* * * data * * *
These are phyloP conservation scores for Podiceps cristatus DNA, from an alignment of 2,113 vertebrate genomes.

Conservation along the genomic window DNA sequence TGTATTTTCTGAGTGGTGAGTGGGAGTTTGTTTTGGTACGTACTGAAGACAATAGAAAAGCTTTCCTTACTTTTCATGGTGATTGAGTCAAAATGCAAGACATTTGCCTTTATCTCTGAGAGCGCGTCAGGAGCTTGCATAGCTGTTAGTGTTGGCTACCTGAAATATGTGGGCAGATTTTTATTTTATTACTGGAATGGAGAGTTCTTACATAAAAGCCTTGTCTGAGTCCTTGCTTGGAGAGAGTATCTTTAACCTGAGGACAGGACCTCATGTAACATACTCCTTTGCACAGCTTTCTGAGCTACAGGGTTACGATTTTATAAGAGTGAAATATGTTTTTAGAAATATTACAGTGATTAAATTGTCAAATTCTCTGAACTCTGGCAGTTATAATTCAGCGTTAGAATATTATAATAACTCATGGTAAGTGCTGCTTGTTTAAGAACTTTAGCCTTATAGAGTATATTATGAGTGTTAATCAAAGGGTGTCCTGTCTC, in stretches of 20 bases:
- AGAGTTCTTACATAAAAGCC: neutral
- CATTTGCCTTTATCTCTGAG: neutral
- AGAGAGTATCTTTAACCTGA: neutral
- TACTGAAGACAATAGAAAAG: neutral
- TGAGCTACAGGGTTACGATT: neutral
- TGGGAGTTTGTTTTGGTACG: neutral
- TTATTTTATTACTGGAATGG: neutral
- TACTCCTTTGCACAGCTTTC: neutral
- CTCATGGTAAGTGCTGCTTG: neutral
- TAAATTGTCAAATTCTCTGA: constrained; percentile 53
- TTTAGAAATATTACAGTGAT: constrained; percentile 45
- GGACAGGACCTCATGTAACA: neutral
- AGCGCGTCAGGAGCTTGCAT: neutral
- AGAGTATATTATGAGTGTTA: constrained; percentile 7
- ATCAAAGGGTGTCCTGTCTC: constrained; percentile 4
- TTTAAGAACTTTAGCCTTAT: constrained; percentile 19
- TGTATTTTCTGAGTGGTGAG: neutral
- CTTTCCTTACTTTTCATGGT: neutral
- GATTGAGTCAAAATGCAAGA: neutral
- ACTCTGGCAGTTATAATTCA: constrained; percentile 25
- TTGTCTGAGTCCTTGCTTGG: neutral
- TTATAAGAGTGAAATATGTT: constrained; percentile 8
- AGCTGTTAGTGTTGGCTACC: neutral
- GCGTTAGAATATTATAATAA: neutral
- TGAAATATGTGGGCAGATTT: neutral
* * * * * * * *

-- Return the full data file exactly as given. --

These are phyloP conservation scores for Podiceps cristatus DNA, from an alignment of 2,113 vertebrate genomes.

Conservation along the genomic window DNA sequence TGTATTTTCTGAGTGGTGAGTGGGAGTTTGTTTTGGTACGTACTGAAGACAATAGAAAAGCTTTCCTTACTTTTCATGGTGATTGAGTCAAAATGCAAGACATTTGCCTTTATCTCTGAGAGCGCGTCAGGAGCTTGCATAGCTGTTAGTGTTGGCTACCTGAAATATGTGGGCAGATTTTTATTTTATTACTGGAATGGAGAGTTCTTACATAAAAGCCTTGTCTGAGTCCTTGCTTGGAGAGAGTATCTTTAACCTGAGGACAGGACCTCATGTAACATACTCCTTTGCACAGCTTTCTGAGCTACAGGGTTACGATTTTATAAGAGTGAAATATGTTTTTAGAAATATTACAGTGATTAAATTGTCAAATTCTCTGAACTCTGGCAGTTATAATTCAGCGTTAGAATATTATAATAACTCATGGTAAGTGCTGCTTGTTTAAGAACTTTAGCCTTATAGAGTATATTATGAGTGTTAATCAAAGGGTGTCCTGTCTC, in stretches of 20 bases:
- AGAGTTCTTACATAAAAGCC: neutral
- CATTTGCCTTTATCTCTGAG: neutral
- AGAGAGTATCTTTAACCTGA: neutral
- TACTGAAGACAATAGAAAAG: neutral
- TGAGCTACAGGGTTACGATT: neutral
- TGGGAGTTTGTTTTGGTACG: neutral
- TTATTTTATTACTGGAATGG: neutral
- TACTCCTTTGCACAGCTTTC: neutral
- CTCATGGTAAGTGCTGCTTG: neutral
- TAAATTGTCAAATTCTCTGA: constrained; percentile 53
- TTTAGAAATATTACAGTGAT: constrained; percentile 45
- GGACAGGACCTCATGTAACA: neutral
- AGCGCGTCAGGAGCTTGCAT: neutral
- AGAGTATATTATGAGTGTTA: constrained; percentile 7
- ATCAAAGGGTGTCCTGTCTC: constrained; percentile 4
- TTTAAGAACTTTAGCCTTAT: constrained; percentile 19
- TGTATTTTCTGAGTGGTGAG: neutral
- CTTTCCTTACTTTTCATGGT: neutral
- GATTGAGTCAAAATGCAAGA: neutral
- ACTCTGGCAGTTATAATTCA: constrained; percentile 25
- TTGTCTGAGTCCTTGCTTGG: neutral
- TTATAAGAGTGAAATATGTT: constrained; percentile 8
- AGCTGTTAGTGTTGGCTACC: neutral
- GCGTTAGAATATTATAATAA: neutral
- TGAAATATGTGGGCAGATTT: neutral